The Full Federal Court’s recent decision in Romero v Farstad Shipping (Indian Pacific) Pty Ltd [2014] FCAFC 177 illustrates the potential risks that employers face if they fail to comply with their employment policies and the policies are found to constitute contractual terms giving rise to damages for breach of contract. 


Ms Romero was employed by Farstad as a second officer on board the ship Far Swan. Whilst on board, Ms Romero had a significant falling out with the Captain and was relieved of her duties on the ship, at her request. Ms Romero then sent an email to Farstad raising concerns about her treatment by the Captain. Her email left it to Farstad to decide how to deal with her concerns and did not amount to a formal or informal complaint under the Farstad’s Workplace Harassment and Discrimination Policy (Policy). Farstad proceeded to treat the email as a formal complaint. At the same time, the Captain made allegations about Ms Romero’s competency and temperament. Having received these complaints, Farstad launched a single investigation in which the focus was placed mainly on the allegations made by the Captain.

Ms Romero’s claim against Farstad under the Sex Discrimination Act 1984 (Cth) was unsuccessful. However, Ms Romero also claimed that the Policy formed part of her employment contract and that Farstad acted in breach of its contractual obligations by failing to investigate her complaint in accordance with the terms of the Policy.


The Court confirmed that whether or not a policy will be incorporated into a contact of employment will depend upon the parties’ intentions, as objectively ascertained.

The Court held that the Policy formed part of Ms Romero’s contract of employment. In coming to this conclusion, the Court considered the following factors:

  • new Farstad employees were made to sign the Policy at the commencement of their employment;
  • the Policy formed part of an education program that all employees were required to undertake;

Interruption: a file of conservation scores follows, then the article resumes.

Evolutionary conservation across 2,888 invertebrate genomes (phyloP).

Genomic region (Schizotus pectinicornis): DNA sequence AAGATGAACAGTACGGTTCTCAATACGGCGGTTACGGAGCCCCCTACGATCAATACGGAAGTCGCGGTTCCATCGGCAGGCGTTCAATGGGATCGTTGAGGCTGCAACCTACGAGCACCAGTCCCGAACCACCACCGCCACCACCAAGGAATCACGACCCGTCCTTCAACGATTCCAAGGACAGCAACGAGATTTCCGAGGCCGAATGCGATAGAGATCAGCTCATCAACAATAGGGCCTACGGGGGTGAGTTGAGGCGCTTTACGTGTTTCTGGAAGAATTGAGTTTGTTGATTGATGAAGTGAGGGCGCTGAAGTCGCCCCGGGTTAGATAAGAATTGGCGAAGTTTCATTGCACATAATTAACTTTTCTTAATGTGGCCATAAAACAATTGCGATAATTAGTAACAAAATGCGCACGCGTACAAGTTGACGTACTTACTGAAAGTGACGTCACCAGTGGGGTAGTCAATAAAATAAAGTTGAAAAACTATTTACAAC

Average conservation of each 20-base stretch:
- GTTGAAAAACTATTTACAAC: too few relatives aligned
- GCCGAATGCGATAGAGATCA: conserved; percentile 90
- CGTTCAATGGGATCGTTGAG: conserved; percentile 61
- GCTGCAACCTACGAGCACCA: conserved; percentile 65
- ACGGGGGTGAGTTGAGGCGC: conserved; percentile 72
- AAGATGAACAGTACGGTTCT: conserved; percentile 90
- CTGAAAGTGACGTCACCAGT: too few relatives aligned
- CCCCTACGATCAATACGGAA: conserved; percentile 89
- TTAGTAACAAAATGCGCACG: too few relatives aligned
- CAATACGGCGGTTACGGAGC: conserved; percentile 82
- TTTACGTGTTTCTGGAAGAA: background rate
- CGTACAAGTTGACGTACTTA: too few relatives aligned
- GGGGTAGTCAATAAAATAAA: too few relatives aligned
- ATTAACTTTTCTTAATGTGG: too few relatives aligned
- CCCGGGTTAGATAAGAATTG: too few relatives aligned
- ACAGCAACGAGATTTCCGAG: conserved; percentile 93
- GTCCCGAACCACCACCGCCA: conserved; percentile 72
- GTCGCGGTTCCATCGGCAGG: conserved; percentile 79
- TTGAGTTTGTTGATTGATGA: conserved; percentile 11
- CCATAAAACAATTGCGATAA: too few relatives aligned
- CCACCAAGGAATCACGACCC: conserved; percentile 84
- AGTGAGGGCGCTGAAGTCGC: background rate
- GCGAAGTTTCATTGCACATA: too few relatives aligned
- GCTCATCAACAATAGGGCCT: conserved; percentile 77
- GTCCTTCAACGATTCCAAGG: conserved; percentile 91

• Ms Romero was reminded of the existence of the policies at the commencement of each assignment;
  • Ms Romero’s letter of engagement required that she observe Farstad’s polices at all times;
  • the extent to which the benefit provided by the policy was consistent with benefits provided to employees under work health and safety and anti-discrimination legislation;
  • in the context of the actual employment, which involved operating ships, enforcement of the Policy was crucial to ensure the safety of everyone concerned; and
  • the language of the Policy, taken as a whole, placed sufficient emphasis on the need for mutual compliance. While the Court found that some parts of the Policy may have been aspirational and some parts directive, it held that Farstad’s obligations in relation to dealing with serious complaints of sex discrimination and bullying were contractual promises given in exchange for employees being obliged to comply with the behavioural requirements imposed on them by the Policy.

Having found that the Policy formed part of Ms Romero’s employment contract, the Court held that Farstad had breached the contract by failing to conduct a proper investigation into her complaint in accordance with its obligations under the Policy.

Lesson for employers

The decision confirms the Courts’ views that the scope of contractual obligations owed by employers to employees may extend beyond the content of their written contract of employment. Where an employment contract requires an employee to observe workplace policies and those policies create mutual obligations on the parties, the policies may constitute implied or incorporated terms of the contract. As a result, a failure by the employer to observe those policies may lead to a breach of contract.

To reduce the risk of liability, employers should ensure that employment contracts are drafted to exclude the possibility of any workplace policies being contractual in nature. Workplace policies should also be carefully drafted to build in flexibility and discretion for employers and avoid using language that directs or mandates an employer to follow a specific procedure or course of action. Additionally, employers should act strictly in conformity with the terms of applicable policies.